Entropy Moth - About the same size as a bookworm, entropy moths are mostly covered in pearlescent fur. They have the unblinking and expressionless face of a human mannequin, but with the nose and mouth replaced with a curled proboscis resembling that of any other moth.
- When these creatures flap their wings, they radiate waves of chaos in a 15 foot circle. All inanimate material in this radius begins to break down. Metal weapons and armor rust, organic material deteriorates, and mechanical devices immediately stop working, then fall apart 1 round later. This does not affect the Madgod’s books, but does affect normal books. Magic items (including spell books) can save to avoid this damage.
- The entropy field also alters spell effects that enter it. Roll on the table to determine how the spell is altered.
1 Spell is deflected towards a new, randomly chosen target.
2 Reverse the effect of the spell; if it would normally cause damage, it heals instead, etc.
3 All numeric qualities of the spell (intensity/damage, area of effect, etc.) are tripled.
4 Spell is replaced with a random spell of one level lower.
5 All numeric qualities of the spell (intensity/damage, area of effect, etc.) are halved.  
6 The spell is absorbed by the entropy moth, which becomes impregnated and uses its next turn to hook its proboscis onto someone's bare flesh and implant an egg sac in its victim. The eggs hatch 1 hour later (unless the character expels them by making a successful save or a relevant healing spell is cast), and the character experiences crippling pain while 1d4 larval bookworms make their way to the brain. Bookworms eat their victims’ brains, but only digest the actual information, expelling the rest as waste. Bookworm hosts die horribly, by puking out their brains and shit.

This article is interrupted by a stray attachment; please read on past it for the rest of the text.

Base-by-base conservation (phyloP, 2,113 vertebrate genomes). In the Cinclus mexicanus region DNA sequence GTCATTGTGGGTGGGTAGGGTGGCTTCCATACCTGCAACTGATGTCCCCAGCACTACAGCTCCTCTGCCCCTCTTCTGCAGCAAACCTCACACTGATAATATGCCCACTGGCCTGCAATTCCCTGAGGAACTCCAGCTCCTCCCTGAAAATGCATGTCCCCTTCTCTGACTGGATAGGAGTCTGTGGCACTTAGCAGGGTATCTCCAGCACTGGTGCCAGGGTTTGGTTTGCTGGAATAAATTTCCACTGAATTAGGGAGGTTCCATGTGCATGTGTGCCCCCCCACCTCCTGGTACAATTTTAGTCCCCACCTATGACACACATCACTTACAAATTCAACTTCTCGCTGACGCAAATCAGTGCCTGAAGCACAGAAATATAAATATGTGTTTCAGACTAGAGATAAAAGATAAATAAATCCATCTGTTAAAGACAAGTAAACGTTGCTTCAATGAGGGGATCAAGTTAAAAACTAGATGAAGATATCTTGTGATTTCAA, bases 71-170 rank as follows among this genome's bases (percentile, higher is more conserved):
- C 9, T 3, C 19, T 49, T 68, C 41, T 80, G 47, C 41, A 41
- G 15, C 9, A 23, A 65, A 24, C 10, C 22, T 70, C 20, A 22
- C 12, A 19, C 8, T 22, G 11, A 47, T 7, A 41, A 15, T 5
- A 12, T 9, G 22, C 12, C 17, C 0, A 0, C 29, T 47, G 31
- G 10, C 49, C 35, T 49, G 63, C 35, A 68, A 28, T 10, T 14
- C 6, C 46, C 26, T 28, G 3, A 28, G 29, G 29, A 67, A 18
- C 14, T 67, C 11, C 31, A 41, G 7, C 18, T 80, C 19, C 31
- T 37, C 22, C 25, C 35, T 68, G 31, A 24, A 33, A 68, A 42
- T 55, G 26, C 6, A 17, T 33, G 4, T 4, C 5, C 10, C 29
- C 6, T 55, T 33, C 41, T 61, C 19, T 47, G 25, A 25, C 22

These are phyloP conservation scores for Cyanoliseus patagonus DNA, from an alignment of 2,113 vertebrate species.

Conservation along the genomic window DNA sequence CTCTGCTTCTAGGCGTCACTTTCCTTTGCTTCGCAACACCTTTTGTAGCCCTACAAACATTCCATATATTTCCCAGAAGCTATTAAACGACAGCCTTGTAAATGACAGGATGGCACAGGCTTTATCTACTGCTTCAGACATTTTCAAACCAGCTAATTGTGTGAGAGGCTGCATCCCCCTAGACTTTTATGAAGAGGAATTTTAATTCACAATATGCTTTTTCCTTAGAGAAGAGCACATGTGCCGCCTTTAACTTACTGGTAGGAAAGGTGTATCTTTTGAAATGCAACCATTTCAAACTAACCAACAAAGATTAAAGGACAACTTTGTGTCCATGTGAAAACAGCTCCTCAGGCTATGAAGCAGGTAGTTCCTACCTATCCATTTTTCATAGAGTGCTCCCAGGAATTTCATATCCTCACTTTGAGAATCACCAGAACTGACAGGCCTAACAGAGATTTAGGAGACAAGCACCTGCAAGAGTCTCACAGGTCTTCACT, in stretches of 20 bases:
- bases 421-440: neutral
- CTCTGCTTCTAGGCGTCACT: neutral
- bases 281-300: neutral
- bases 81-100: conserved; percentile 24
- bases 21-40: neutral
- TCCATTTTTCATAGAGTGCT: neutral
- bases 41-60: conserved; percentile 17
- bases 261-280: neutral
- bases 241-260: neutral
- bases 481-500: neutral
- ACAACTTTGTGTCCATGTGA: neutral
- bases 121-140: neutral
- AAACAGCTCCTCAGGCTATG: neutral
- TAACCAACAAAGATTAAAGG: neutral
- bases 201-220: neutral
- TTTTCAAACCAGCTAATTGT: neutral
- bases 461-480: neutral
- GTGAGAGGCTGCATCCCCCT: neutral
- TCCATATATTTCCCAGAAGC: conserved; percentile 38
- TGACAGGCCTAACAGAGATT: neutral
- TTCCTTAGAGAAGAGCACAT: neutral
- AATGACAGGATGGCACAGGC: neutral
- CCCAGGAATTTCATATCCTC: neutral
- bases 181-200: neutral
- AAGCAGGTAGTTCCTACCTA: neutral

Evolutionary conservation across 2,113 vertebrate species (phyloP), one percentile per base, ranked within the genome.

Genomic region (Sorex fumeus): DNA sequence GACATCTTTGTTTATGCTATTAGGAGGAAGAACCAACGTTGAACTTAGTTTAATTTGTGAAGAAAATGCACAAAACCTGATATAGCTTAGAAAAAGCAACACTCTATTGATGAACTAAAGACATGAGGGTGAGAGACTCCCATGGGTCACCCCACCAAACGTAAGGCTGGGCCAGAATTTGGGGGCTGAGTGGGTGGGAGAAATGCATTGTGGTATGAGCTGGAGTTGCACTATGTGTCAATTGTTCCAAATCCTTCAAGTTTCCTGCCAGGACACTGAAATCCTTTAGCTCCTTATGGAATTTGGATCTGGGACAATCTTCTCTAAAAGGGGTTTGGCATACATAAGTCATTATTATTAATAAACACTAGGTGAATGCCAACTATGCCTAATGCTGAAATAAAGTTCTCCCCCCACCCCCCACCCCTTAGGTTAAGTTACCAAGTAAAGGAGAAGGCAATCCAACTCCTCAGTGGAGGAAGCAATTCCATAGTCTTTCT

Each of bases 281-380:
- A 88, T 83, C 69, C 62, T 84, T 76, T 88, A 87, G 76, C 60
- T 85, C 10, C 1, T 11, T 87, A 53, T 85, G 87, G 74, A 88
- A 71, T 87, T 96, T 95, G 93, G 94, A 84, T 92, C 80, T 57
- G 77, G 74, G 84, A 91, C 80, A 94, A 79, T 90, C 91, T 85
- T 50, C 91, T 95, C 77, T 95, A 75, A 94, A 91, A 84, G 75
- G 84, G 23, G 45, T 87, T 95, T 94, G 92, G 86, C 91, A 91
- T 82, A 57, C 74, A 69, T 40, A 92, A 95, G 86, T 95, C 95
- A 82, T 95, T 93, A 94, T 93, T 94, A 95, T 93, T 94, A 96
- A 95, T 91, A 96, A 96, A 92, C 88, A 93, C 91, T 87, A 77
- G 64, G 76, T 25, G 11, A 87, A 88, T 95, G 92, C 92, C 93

- There are two small glands near the base of an entropy moth's head which are highly prized by alchemists and artificers. They can be used to create effects such as spell resistance, reflection, and absorption (in order of increasing difficulty).
- These moths' antennae are specially adapted to constantly detect traces of magic on items and creatures. They are attracted to magic and other manifestations of chaos like their smaller cousins to a flame.

Library Bats - Since the paper tigers were impossible to control and the shelving units were incapable of dealing with entropy moths, the Mad God brought a colony of giant bats into the Library to serve as a natural predator for the moths. Because the bats’ diet consists mainly of animals that fuel increased randomness, the rate of mutation in the bats was increased. Within a dozen or so generations, they developed evolutionary adaptations to the unique dangers of the Library.
- The ears and related neural structures of Library bats have become attuned to the energies radiated by magic, madness, and chaos, and the creatures can intrinsically understand and vocally reproduce any spell or magical effect that they have recently (past half hour or so) observed. This even applies to non-vocal sources of magic, such as Library books. If the effect's intensity is determined by caster level, treat the bat as having the same level as whoever it observed creating the effect. 
- Eating the guano of a Library bat will make any character that can digest it extremely ill (disadvantage to everything) for 24 hours. At the end of this period, the character gains a random mutation, which has roughly even odds of being beneficial in nature. One in four members of the Paper Tiger tribe have undergone this transformation.